If a book or movie fails to accomplish that for them, the audience can find some satisfaction in hating the art itself; that way, at least all is not lost. It was the worst. Movie. Ever.
Art is inherently polarizing. Its success depends on taste, which varies widely from person to person. Maybe that is why people are so dogmatic about their artistic preferences. Uncomfortable with subjectivity, they seek to settle the matter of what is good or bad once and for all.
But how does the climate of emotional extremes affect artists? For one thing, it discourages some people from even attempting it. In a choice between writing a novel and watching television, watching television is far safer. Moreover, television requires no effort and few will ridicule you for it.
Creative endeavors are emotionally risky. Courage is indispensable in a field where even the most competent and original artists are bound to be rejected, just as they are bound to be loved.
To avoid rejection an artist may be tempted to try to please everyone; to induce no nightmares and evoke no pain; to say nothing anyone is likely to disagree with; to avoid originality at all costs. That strategy produces the blandness of most Hollywood films, forgettable, predictable, not so much art as thin diversions.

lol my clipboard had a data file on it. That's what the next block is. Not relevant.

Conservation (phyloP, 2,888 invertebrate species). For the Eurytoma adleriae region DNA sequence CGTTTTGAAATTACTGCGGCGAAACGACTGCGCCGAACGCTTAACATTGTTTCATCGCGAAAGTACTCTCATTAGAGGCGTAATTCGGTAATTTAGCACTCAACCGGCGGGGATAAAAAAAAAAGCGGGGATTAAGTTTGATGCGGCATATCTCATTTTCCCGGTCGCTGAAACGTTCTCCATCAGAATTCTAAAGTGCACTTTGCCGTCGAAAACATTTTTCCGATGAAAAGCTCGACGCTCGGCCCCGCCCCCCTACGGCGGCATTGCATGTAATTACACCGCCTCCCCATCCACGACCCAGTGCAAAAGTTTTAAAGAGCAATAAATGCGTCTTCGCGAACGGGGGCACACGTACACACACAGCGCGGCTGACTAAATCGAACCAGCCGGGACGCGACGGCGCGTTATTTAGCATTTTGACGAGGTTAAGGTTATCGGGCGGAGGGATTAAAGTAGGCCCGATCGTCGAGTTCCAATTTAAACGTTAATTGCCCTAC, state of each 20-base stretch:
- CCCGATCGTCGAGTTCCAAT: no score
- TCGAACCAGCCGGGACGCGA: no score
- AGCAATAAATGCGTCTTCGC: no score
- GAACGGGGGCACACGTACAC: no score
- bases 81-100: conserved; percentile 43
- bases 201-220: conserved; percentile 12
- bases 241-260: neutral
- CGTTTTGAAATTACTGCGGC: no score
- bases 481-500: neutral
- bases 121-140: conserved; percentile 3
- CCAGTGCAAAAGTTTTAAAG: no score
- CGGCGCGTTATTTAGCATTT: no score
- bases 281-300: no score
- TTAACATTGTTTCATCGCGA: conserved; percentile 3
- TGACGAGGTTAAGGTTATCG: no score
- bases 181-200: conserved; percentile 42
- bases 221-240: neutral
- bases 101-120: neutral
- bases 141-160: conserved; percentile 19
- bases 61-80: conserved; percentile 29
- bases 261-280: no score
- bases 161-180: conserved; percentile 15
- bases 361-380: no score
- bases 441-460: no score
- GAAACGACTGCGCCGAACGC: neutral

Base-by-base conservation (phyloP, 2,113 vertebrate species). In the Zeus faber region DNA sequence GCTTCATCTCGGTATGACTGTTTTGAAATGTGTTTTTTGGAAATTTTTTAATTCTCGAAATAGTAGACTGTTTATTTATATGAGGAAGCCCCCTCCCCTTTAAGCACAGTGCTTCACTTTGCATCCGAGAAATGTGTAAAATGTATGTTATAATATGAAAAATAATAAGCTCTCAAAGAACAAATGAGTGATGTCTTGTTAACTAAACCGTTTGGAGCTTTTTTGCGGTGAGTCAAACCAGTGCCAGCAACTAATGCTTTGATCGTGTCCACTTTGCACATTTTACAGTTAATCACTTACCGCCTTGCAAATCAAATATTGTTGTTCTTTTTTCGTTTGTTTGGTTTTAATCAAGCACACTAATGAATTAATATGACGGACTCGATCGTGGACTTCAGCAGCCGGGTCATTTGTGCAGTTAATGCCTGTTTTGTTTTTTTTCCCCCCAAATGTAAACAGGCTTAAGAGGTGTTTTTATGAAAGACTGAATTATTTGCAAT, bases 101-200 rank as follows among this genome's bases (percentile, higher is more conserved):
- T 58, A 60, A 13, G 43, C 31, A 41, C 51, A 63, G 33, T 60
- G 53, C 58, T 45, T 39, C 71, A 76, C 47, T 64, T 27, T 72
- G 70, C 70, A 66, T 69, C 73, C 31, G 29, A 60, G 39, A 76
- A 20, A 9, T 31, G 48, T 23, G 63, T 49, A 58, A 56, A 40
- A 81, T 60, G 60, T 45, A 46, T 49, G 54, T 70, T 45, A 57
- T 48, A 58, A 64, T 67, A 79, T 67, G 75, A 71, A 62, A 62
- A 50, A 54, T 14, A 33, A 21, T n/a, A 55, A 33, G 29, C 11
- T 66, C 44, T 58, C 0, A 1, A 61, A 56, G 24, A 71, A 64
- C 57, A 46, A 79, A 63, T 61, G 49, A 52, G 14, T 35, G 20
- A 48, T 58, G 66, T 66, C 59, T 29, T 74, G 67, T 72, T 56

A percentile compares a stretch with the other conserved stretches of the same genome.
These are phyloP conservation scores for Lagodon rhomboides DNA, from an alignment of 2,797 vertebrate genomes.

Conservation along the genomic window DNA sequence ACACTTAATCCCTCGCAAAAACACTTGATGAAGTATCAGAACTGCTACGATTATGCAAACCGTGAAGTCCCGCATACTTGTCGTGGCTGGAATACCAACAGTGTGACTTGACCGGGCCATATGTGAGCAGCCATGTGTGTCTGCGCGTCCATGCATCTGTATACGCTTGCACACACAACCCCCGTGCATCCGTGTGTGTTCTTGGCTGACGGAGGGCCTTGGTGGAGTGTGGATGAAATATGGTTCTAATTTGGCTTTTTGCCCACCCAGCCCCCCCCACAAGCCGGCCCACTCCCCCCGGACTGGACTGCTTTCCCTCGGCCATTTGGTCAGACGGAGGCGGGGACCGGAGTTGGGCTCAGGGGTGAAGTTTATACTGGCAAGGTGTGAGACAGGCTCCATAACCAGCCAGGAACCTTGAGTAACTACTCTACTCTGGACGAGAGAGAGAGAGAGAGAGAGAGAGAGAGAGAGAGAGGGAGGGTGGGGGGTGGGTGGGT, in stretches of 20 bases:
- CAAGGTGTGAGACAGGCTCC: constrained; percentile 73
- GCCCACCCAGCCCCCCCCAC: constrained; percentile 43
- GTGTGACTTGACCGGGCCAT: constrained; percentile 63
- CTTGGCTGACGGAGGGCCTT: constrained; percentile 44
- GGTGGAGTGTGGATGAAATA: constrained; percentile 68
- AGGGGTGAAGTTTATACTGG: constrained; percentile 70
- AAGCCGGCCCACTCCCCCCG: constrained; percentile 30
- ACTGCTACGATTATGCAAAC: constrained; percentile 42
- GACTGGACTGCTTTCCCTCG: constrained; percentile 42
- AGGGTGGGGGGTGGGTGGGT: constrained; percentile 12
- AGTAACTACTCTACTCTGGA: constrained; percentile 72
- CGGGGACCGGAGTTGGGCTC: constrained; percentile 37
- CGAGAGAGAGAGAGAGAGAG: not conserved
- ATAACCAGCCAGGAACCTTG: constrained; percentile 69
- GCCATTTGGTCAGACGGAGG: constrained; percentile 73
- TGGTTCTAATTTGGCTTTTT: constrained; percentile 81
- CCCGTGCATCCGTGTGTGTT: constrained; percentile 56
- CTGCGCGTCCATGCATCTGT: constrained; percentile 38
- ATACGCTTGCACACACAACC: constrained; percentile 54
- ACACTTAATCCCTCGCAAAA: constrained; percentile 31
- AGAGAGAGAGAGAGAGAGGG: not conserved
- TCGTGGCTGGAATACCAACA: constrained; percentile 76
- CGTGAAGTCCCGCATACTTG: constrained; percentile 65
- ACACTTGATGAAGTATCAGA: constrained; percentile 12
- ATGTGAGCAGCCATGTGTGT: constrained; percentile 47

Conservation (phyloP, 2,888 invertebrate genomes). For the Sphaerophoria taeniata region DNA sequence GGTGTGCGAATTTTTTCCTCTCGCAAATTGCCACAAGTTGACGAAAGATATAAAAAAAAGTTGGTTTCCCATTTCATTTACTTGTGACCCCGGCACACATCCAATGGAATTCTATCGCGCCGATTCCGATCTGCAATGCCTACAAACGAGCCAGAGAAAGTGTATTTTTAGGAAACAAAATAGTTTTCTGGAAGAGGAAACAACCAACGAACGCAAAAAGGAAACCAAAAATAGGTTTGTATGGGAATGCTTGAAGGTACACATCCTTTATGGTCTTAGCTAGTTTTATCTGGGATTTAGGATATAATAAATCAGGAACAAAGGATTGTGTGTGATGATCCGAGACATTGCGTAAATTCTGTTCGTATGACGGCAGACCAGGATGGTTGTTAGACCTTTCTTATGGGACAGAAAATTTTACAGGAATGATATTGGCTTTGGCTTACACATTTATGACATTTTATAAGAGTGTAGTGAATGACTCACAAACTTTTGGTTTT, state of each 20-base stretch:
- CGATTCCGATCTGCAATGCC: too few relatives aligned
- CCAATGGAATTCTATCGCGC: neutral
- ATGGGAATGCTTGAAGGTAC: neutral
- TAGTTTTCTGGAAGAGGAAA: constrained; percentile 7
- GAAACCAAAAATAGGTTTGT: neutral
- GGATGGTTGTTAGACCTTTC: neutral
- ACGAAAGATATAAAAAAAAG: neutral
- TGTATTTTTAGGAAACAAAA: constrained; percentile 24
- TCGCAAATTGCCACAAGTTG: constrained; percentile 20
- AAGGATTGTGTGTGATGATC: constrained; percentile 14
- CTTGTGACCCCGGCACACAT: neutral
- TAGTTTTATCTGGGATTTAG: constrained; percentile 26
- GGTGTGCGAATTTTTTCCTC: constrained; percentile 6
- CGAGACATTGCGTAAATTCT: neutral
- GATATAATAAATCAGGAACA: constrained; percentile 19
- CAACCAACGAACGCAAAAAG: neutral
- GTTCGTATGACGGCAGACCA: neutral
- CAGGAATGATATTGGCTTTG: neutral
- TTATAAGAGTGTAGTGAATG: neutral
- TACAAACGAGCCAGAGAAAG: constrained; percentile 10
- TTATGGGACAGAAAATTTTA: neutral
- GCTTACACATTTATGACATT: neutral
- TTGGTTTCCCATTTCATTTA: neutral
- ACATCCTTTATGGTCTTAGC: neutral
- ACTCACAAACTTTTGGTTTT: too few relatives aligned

Moreover, even bland, formulaic, and crowd-pleasing “hits” are not immune from criticism. To survive as an artist means embracing the truth that there is no universal acclaim and that the more original art is, the more polarizing it is likely to be.
Looking at the notes of my proofreader, I wonder: Is writing worth seeing the word “What?!?!” splattered next to an innocuous phrase where I had attempted to be original?
I would like to avoid getting the “What?!?!” response, but I remember my agonizing period of being blocked during a severe depression, in which I was so afraid of ridicule and criticism, I thought I would never be able to write again.
Comments like “What?!?!” were just the kind I feared, reminding me of when I was in grammar school and shamed for liking the wrong kind of music or wearing unpopular tennis shoes, or eating something “weird” at lunch. Gross. Shocking. What?!?!
As a bullied sixth grader, I handled the shaming by trying never to do anything to call attention to myself. I stopped talking at all. Writing was the place I went to for expressing who I really was, and it still is. I refuse to say only safe and predictable things so that I can avoid the electric shock of an inexplicably offended over-reaction.
Writing is my world, and there is comfort in knowing that there is no universal acclaim in a field that serves as a lightning rod for the emotions of love and hate.
If the nature of art is to stir up the most extreme feelings, aggressive treatment of artists is likely to continue. Therefore, it is up to the artist to realize that offending does not mean there is anything wrong; on the contrary, it means everything is going exactly as it should. In a field dominated by opposite emotional poles, the more artists are willing to be hated, the more likely it is they will be loved.
If you enjoyed this post you might like my other writing. Take a moment and sign up for my free starter library. Click here.